Rep. Thomas Massie wants to get rid of gun-free school zones Photo: Gage Skidmore
Thomas Massie Photo: Gage Skidmore

Last month, Rep. Thomas Massie announced he was launching the Congressional Second Amendment Caucus to pursue an aggressive pro-gun agenda under a hopefully more firearm-friendly President Trump.

This week, he’s already making moves.

Massie introduced the “Safe Students Act” on Monday, which would repeal the Gun-Free School Zones Act of 1990.

RELATED: Rep. Thomas Massie: “I would dearly like to see the day when any U.S. citizen can carry in every state”

 “The bill, originally introduced by Rep. Ron Paul (R-Texas) in 2007, repeals the Gun-Free School Zones Act (GFSZA) of 1990, which makes it ‘unlawful for any individual knowingly to possess a firearm at a place that the individual knows, or has reasonable cause to believe, is a school zone,” stated a Massie press release. “In 1995, the Supreme Court held the GFSZA unconstitutional, which prompted Congress to amend the bill in 1996. The Supreme Court has not ruled on the constitutionality of the amended Act.”

Massie said, “Gun-free school zones are ineffective. They make people less safe by inviting criminals into target-rich, no-risk environments. Gun-free zones prevent law-abiding citizens from protecting themselves, and create vulnerable populations that are targeted by criminals.”

The Safe Students Act is supported by firearm advocacy groups, including the National Rifle Association, National Association for Gun Rights and Gun Owners of America.

Massie’s legislation has also received support in the past from another big booster — President-elect Donald Trump.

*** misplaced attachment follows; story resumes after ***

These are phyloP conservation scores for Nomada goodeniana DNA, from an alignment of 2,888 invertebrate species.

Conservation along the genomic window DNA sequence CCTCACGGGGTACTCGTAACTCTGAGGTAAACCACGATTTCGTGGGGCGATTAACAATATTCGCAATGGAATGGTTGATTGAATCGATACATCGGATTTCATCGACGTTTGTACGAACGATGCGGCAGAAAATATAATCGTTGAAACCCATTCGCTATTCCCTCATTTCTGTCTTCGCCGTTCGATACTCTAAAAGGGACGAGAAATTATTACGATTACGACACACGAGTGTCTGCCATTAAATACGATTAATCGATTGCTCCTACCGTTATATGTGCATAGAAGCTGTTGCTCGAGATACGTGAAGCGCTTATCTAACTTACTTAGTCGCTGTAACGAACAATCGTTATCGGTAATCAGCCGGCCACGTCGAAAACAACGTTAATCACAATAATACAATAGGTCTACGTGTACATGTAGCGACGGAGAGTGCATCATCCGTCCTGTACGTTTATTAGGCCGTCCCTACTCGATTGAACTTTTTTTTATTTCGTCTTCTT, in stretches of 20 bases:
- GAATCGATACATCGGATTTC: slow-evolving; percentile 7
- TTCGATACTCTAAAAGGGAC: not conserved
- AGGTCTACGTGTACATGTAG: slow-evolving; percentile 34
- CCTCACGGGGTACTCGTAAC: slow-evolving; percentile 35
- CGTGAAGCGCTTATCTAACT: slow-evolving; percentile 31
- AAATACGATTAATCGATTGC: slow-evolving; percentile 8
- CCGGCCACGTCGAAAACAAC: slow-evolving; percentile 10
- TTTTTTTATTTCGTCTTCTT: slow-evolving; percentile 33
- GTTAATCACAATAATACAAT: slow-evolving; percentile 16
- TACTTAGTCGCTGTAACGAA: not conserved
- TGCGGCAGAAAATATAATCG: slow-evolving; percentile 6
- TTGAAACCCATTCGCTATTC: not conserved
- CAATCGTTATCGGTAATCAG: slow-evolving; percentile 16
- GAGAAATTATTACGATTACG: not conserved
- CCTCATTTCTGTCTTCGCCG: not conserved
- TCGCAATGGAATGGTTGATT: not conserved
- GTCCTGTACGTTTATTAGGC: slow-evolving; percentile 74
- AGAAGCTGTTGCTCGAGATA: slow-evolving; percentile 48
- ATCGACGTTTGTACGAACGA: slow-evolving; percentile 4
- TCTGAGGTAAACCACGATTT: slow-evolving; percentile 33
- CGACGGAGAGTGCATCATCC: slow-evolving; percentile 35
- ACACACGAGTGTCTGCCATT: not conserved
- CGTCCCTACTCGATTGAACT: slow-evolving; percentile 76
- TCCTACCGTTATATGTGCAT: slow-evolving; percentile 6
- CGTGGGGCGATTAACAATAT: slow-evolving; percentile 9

“I will get rid of gun-free zones on schools, and — you have to — and on military bases,” Trump recently said. “My first day, it gets signed, okay? My first day. There’s no more gun-free zones.”


While accomplishing what Trump promises immediately is highly unlikely, Massie’s legislation would be a first step toward this goal.

RELATED: The Congressional Second Amendment caucus is back, and there’s a new chairman in town

While we know of the horrible tragedies of school shootings, data on how the elimination of gun-free zones might make schools safer is not available — because it is an unknown. But we can be reasonably certain gun-free zones are often targets. As Eugene Volokh wrote in the Washington Post in 2015, “Many mass shootings happen in supposedly ‘gun-free’ zones (such as schools, universities, bars, or private property posted with a no-guns sign), in which gun carrying isn’t allowed in many states.”


Massie sees no safety benefit in maintaining these gun-free zone laws.

“Weapons bans and gun-free zones are unconstitutional,” he said. “They do not and cannot prevent criminals or the mentally ill from committing acts of violence.”

“But they often prevent victims of such violence from protecting themselves,” Massie concluded.

Jack Hunter About the author:
Jack Hunter is the Editor of Rare Politics. Follow him on Twitter @jackhunter74.
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